City Hall earned a paltry sum of just over GYD$250,000 from the controversial parking meter system, even as Cabinet remains worried about the political implications of the deal between the Mayor and City Council and Smart City Solutions (SCS), according to well-placed sources.
Sources said the virtual boycott orchestrated by the Movement Against Parking Meters (MAPM) has seen the city mustering just over quarter of a million dollars mainly from two days of metered parking during February, 2017.
City Hall has said the municipality has earned 20 percent of the gross revenue garnered from the first month of operations, but has declined to officially disclose a dollar figure. The remaining 80 percent goes to SCS from which, according to authorities, that company has to pay salaries, taxes, social security and other operational costs.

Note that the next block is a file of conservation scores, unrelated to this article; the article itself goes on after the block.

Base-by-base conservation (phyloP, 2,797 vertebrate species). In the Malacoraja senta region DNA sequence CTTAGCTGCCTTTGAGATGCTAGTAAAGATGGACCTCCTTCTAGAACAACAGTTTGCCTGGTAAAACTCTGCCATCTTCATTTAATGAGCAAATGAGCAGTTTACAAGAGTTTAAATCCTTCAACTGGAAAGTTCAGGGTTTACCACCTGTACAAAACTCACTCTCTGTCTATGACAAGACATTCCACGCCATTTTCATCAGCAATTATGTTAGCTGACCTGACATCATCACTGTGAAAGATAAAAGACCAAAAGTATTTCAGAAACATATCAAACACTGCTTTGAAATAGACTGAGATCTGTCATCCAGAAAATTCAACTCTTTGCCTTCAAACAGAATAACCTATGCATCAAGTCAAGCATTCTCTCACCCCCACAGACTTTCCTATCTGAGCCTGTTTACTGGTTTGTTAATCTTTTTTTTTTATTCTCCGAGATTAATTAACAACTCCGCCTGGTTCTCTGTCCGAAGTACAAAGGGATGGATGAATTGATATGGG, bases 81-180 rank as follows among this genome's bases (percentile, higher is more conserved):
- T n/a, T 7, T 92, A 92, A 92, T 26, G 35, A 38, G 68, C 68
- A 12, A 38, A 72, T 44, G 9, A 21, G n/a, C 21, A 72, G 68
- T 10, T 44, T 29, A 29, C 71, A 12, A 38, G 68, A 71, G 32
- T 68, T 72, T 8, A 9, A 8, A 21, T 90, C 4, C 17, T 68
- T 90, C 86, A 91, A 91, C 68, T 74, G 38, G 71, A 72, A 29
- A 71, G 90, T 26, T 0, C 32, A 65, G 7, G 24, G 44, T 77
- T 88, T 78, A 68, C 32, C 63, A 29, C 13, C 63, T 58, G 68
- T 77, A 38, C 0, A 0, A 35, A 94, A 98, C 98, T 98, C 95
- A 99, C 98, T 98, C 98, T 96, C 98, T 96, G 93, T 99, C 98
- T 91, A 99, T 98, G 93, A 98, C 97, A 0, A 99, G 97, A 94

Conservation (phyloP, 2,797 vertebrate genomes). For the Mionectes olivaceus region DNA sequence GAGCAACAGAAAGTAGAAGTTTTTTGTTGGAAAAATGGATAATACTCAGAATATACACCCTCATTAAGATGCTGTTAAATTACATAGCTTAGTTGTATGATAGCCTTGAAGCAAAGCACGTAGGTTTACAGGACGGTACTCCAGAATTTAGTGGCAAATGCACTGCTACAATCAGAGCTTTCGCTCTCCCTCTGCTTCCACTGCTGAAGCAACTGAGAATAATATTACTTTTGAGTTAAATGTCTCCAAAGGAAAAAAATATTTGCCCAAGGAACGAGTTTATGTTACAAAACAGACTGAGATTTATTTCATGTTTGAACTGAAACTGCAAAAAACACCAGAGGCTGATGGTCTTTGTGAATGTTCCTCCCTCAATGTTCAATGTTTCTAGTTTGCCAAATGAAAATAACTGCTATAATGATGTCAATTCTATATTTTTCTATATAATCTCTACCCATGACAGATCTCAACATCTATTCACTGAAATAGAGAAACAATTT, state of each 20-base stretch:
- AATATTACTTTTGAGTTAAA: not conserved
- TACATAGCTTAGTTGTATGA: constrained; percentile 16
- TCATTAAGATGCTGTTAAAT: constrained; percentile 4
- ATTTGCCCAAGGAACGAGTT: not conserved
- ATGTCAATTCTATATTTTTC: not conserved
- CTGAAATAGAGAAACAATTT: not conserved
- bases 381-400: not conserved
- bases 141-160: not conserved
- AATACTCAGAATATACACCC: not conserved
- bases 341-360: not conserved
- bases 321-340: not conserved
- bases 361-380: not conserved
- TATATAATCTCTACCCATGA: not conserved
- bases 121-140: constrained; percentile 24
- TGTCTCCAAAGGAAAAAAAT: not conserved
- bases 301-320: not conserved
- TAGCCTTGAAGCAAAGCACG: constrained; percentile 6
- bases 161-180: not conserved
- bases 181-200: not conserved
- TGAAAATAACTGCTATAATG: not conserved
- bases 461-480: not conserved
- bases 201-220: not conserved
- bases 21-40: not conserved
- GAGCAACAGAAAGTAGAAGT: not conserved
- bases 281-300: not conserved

The measly amount earned so far has come at a time when the City administration and the David Granger-led coalition central government continue to mull the future of the existing contract.
Sources said almost two weeks ago, Minister of Communities Ronald Bulkan, Attorney General Basil Williams and Town Clerk Royston King held another meeting to examine the available options. One of the overriding concerns, according to sources, is the negative signal that scrapping the contract would send to international investors.
One of the cases before the High Court is calling for the contract to be revoked on several grounds.
Sources said some Cabinet members are worried that the parking meter deal, regarded in and out of City Hall as being less than transparent and rather burdensome on the working poor, could result in a loss of political support for the razor-thin one-seat majority central government.
The majority of APNU-associated councillors are in favour of the contract while those from the Alliance For Change (AFC) are against. At the level of central government, the AFC has made its position known that the contract should be suspended and allow for a full review due.
Meanwhile, MAPM is showing no signs of letting up in its demand for the contract to be revoked and the need for a metered parking system to go out to public tender.
SCS says it has invested US$10 million in the project which is being expanded to several areas of the City.